Even a downward trend can be a reason for celebration when the Royal Wulff and Renegade Benevolent Society convenes at Cutthroat Creek.
While the stock market was dropping like heavily weighted stonefly nymph pattern last week, runoff-swollen stream flows were dropping, too.
The society’s Committee on Trends and Tribulations conducted field research exactly seven days ago and confirmed that height-challenged members, such as Virgil Emery, could finally wade to the best holes without suffering from water pouring in over the top of their chest waders.
However, the committee also verified that an angler can get just as wet while wearing leaky waders.
The final report to be presented at the next board meeting will note that the fishing was excellent, as usual.
Although RW&RBS rules prohibit pinpointing the exact location of Cutthroat Creek, most fly fishers could find it if they would only try.
From its headwaters in Montana, Idaho, Wyoming and Canada, Cutthroat Creek flows through a state of mind.
Head for the clear water and isolated stretches accessible only by muscle. Continue just far enough to escape the job, cell phone reception and obligations that seem to grow exponentially just before departure on a fishing trip.
Look for elk tracks, bear scat or a water ouzel.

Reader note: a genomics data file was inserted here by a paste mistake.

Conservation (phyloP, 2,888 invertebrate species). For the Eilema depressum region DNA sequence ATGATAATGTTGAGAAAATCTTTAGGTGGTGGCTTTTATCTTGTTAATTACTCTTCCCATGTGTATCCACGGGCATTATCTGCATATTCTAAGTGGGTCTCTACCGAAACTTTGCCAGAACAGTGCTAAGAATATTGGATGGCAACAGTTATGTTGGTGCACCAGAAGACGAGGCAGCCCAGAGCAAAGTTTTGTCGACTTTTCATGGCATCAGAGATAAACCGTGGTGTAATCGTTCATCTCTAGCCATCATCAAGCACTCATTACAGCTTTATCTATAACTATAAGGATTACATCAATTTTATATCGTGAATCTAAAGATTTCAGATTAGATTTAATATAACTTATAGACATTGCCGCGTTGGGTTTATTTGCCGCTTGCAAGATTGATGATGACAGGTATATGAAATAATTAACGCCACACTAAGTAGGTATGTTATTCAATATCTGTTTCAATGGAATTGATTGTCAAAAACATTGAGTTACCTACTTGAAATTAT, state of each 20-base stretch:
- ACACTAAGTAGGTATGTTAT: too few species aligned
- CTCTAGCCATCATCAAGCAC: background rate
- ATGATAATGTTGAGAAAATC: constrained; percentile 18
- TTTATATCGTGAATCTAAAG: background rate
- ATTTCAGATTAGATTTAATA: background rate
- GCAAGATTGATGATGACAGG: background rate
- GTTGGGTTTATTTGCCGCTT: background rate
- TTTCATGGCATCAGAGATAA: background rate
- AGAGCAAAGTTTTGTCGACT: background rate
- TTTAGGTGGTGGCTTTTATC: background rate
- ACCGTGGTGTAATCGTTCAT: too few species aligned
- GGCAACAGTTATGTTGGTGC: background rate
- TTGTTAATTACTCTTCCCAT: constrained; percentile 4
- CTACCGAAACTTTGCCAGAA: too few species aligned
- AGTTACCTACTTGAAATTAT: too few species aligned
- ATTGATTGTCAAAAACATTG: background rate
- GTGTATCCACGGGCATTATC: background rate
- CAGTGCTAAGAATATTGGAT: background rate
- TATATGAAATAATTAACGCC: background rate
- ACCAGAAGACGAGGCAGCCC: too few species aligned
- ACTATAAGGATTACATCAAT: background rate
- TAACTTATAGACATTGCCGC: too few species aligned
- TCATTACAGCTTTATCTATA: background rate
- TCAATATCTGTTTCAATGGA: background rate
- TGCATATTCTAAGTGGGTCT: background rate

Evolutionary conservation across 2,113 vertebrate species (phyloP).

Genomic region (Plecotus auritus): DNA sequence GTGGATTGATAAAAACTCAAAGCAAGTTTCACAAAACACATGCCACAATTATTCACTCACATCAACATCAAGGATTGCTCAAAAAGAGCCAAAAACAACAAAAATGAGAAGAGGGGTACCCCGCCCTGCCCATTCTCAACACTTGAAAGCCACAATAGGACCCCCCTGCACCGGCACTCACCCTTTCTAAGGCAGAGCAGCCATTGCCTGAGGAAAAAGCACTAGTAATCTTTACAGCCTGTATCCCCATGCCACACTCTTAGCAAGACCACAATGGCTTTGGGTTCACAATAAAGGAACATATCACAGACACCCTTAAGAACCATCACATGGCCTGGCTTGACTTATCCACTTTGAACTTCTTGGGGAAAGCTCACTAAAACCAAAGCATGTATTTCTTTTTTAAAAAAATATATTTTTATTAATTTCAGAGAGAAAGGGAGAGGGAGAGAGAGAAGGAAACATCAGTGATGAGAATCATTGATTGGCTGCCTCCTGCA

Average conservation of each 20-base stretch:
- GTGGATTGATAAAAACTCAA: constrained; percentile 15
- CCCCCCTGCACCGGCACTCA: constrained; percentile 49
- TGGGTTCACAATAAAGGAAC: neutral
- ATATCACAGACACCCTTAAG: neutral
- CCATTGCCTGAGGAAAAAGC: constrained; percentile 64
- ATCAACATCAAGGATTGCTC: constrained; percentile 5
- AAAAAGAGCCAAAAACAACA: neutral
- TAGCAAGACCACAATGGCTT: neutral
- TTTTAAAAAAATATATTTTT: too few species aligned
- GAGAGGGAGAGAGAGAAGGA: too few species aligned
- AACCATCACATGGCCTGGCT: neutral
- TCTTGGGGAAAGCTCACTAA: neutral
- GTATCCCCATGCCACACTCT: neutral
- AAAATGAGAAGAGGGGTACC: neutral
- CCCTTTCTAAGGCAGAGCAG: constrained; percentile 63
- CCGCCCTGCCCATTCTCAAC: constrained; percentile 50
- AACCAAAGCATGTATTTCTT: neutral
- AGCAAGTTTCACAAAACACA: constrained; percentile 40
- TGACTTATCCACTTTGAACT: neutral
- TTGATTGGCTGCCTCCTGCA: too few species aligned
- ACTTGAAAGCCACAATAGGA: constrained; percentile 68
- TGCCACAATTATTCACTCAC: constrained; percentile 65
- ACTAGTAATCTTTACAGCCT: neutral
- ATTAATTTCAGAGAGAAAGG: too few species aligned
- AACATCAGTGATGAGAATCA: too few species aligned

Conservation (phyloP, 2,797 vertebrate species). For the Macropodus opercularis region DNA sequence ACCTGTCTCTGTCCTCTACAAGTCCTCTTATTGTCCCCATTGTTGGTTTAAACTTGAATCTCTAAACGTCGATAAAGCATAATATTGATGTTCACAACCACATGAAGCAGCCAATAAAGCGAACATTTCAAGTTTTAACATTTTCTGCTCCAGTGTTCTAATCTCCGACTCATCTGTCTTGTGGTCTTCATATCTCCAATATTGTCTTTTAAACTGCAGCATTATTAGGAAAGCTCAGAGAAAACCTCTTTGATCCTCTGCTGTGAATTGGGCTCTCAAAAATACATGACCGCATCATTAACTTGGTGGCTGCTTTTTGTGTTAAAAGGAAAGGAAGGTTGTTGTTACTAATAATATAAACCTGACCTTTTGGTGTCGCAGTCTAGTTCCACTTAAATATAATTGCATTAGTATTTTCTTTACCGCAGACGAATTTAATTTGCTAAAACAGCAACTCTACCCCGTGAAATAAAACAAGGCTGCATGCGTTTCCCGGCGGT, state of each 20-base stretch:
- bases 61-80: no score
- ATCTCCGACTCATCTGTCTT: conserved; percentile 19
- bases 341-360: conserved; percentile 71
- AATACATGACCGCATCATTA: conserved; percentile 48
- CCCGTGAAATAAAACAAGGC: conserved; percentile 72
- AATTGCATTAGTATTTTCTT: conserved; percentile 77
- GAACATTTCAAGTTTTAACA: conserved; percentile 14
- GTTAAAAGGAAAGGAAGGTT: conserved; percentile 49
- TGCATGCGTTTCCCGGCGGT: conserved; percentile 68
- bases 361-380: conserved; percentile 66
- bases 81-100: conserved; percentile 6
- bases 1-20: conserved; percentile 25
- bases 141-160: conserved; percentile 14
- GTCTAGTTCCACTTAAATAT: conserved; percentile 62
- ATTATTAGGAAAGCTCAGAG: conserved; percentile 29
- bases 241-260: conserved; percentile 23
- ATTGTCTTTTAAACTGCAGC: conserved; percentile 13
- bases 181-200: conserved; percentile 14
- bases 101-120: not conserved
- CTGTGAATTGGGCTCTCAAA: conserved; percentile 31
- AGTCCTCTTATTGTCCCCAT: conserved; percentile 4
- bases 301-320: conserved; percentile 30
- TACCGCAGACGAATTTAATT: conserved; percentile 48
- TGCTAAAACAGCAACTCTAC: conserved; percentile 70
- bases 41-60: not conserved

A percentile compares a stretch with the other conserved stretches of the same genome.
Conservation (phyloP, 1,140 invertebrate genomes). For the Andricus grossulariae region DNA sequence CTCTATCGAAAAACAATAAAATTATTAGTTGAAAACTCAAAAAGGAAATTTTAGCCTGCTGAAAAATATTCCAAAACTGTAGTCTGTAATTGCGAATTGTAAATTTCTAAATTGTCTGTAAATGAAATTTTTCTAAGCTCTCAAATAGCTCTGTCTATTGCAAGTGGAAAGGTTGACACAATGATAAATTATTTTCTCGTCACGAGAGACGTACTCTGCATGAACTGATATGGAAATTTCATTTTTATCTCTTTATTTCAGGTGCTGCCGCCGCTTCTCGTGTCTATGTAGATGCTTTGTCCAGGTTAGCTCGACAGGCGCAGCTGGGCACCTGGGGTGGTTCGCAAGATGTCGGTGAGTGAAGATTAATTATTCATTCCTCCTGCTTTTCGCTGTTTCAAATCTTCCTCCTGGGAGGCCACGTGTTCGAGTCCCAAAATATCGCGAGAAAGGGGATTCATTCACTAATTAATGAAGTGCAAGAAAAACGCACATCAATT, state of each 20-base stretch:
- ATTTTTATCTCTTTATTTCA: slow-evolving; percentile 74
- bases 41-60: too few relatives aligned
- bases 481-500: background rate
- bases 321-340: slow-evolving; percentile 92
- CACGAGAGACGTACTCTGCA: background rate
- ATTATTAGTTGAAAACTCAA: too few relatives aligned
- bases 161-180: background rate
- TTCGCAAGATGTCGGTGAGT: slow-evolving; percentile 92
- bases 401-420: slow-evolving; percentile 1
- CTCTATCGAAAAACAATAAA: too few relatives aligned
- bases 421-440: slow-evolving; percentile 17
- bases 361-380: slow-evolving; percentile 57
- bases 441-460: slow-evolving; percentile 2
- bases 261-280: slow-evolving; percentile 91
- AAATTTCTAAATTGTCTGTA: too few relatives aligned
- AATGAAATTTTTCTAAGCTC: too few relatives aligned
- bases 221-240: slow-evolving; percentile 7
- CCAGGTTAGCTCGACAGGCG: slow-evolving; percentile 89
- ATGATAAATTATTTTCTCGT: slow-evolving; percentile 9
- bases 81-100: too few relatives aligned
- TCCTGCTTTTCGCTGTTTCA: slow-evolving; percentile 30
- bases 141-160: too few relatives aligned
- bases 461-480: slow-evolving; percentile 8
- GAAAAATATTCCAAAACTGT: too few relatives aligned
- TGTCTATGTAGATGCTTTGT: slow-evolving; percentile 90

Then start casting.
Society members prefer to fish with dry flies, but lately the difficulty in convening a quorum has prompted some to cast aspersions.
Emery, it seems, has added golf to his very long and otherwise venerable list of vices.
The only fishing report he’s filed this season came from the driving range pond at Hangman. Rumors were swarming like June caddis in the treetops.
To bring him back in line, the Family Values Committee has confiscated his Tiger Woods poster and ordered him to hang a tiger muskie photo in his bedroom.
The society is devoted to nurturing a sport in which the big fish in the pond are not consumed by sex.
“Does that go for us little fishies, too?” Emery asked, when confronted by the panel.
With Emery on probation, I recruited aspiring member David Moershel for last Thursday’s Cutthroat Creek field research. It was a masterpiece of perfect timing, as always.
We’d already seen moose, but I knew we’d finally arrived when we broke through the blowdowns and stinging nettles to an olive-green run of clear mountain water.
The mud on the bank was untracked by boots.
Grown men can come here and talk freely about Humpies, Beaver Pelts, Bastards, Air Heads, Blond Mormon Girls, Purple Belly Dancers, Girdle Bugs, Stimulators, Bitch Creeks, various nymphs and wet wading without getting arrested or threatened with divorce.
But there was no time for conversation around 3 p.m. when the cutthroats began to rise.
I studied the stream surface, scooped up the fluttering source of their gastronomic fixation and correctly concluded that a Renegade hatch was under way.
I matched the hatch in adherence to RW&RBS by-laws and hooked up with Nirvana.
Society members pledge to resist counting the number of cutthroats they catch each day, although general terms such as “dozens” or “a truckload” are acceptable.
What I caught and released in the next 45 minutes was in that ballpark before I reeled in, shouldered my daypack and began walking downstream.
Fish were still rising in the pool and hours were left in the day.
But I’d already arrived at Cutthroat Creek, where the trout are handsome, the anglers smell strong, and the fishing is always above average.
Contact Rich Landers at (509) 459-5508 or e-mail email@example.com